• The push of Neoliberalism will always seek to see splintered economies where some will prosper and most will eek out a meager existence. The mere existence of a Union is an afront to those seeking freedom in trade.
  • Young people have always been pawns to the will of the old. Young people are not listened to and do not have a strong enough platform from which to change this. As youth workers we spend our careers trying to amend this.
  • We live in a society which looks at the here and now. The future is of little consequence. Climate change, Economics, social breakdown and corruption all come from wanting a better now rather than a better future. We have more food than ever before and yet more poverty. We have more medical technology and yet die from preventable disease. Our now is more important too us.
  • Young people will always have to deal with the rubbish left by the old until there is a revolution. When power is held by one group over another there will never be freedom. Power must be distributed equally amongst all. Young people are under the power of those who are older, but that will only last until young people feel slighted enough to rise up. Better to share than be over ruled.

The future is now uncertain for Britain and more widely the European Union. Both sides of the debate believe they know what will happen and both will be certain in a few years. But one thing is certain, Young people believe their voice is not being heard. Brexit just proved it.

 

 

 

Why you should support external supervision

Over a career spanning 15 years I have seen some abysmal youth work management. For the most part it is a pure lack of training and support rather than some misguided sense of grandiosity which leads to this management. When times get tough a manager in this situation turns to their base behavioural types rather than working to understand their staff behavioural types. This crisis mentality leads to a crisis driven service which then creates a cycle of  pain and heartache for employees. In a crisis driven situation when your are struggling to keep your head above water you are probably doing more harm than good if you are providing internal supervision.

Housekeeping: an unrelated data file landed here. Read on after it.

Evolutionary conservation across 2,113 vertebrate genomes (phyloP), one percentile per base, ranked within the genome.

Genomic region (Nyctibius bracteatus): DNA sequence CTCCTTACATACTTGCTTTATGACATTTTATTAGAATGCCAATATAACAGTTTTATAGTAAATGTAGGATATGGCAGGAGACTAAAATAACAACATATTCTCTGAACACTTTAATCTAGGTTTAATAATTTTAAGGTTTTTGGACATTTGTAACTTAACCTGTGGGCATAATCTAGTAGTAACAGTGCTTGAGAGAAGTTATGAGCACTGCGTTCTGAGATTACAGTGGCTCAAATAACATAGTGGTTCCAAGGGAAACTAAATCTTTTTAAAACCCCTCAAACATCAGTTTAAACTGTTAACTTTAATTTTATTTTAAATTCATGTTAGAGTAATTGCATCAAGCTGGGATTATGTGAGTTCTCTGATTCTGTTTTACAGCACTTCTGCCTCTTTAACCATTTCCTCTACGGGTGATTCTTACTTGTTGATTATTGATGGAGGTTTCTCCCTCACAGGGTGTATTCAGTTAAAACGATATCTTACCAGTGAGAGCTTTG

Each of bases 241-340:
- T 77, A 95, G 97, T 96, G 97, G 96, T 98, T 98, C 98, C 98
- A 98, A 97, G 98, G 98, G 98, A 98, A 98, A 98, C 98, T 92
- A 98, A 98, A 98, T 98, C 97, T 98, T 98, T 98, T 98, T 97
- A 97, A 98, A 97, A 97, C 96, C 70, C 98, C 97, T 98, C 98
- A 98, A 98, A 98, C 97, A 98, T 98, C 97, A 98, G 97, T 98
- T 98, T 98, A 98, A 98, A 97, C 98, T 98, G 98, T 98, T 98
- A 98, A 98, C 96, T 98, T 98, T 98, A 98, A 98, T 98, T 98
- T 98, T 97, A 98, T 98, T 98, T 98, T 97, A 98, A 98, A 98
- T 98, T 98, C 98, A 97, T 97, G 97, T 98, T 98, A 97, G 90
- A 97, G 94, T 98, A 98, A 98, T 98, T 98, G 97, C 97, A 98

Unfortunately, due to funding constraints and government key performance indicators crisis has become the norm. Most internal supervisors arent trained to provide supervision and rarely have time to provide good supervision. (If you are an internal supervisor here are a few ideas that might help address this). If you are feeling the pinch as most managers are, then one area that can help you and your staff is getting good supervision. Supervision that looks out for more than just the tasks you have to complete to meet your KPI’s. Having an external supervisor supporting you and your staff is a great way to show neutrality and transparency.

External Supervision

External supervisors should have a solid record as a practitioner before they become supervisors and be known and respected in the youth services field. They should meet all eight criteria for external supervisors. Most of all they should understand your organisation. External supervisors cost a bit of money but the benefits they provide far outweigh the regular payments. They bring latest knowledge, morale and support to your staff and help your organisation retain their employees. External supervision is essential to staff retention and development.

Keeping motivation in youth work

Life is tough, and so is youth work. Keeping motivation can be difficult. From the outside most people only see the coffees, conversations and if everything goes well a young person who appears to be well rounded. What they don’t see is the hours of paperwork, the phone calls, the parent meetings, the heartache and tears. When all of this gets mixed together with the trauma our young people experience and the lack of structured support from our organisations we come up against vicarious trauma. When this happens it is really hard to stay motivated.